You might see some examples on the net in which a semi-colon is used as a separator between multiple sql statements. This is still a requirement in some databases, but not generally, in SQL Server or MS Access. It can be used and recognized, but it is not necessary in most cases. In one case, in particular, in SQL 2008, the MERGE statement must be terminated by a semi-colon.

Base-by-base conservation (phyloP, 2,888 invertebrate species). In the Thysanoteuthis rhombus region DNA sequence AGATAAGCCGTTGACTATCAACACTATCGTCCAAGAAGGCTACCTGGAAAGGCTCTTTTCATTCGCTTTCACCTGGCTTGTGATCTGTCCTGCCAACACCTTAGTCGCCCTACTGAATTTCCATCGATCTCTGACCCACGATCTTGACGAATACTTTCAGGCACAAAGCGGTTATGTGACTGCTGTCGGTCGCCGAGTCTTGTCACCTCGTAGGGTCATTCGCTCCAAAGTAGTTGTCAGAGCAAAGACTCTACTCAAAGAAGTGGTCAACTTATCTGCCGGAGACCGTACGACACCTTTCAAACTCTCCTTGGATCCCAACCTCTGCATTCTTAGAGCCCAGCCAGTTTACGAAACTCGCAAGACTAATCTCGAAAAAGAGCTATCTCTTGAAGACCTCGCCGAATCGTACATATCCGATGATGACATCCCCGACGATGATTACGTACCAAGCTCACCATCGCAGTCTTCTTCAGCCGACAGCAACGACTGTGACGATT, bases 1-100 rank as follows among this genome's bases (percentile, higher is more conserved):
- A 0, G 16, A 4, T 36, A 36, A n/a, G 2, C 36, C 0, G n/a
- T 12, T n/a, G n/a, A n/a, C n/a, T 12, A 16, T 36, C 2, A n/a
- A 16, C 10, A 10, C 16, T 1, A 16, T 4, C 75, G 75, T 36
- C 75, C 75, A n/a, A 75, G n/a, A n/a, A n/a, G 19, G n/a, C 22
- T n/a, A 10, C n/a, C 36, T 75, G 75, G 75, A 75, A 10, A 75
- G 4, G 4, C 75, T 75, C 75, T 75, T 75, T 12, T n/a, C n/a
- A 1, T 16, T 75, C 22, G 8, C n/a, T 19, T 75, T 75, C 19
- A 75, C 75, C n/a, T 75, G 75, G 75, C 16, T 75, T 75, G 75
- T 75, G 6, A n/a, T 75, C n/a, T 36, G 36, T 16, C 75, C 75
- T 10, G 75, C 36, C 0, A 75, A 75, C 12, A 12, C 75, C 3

There are times when you might be using multiple sql statements and you find that they are not behaving the way they should. In these cases, it might be prudent to put this after each statement:


This is just to make sure each one gets executed and completed before going on to the next one. This also is very helpful for batches, when you have multiple statements that need to be run all at one time.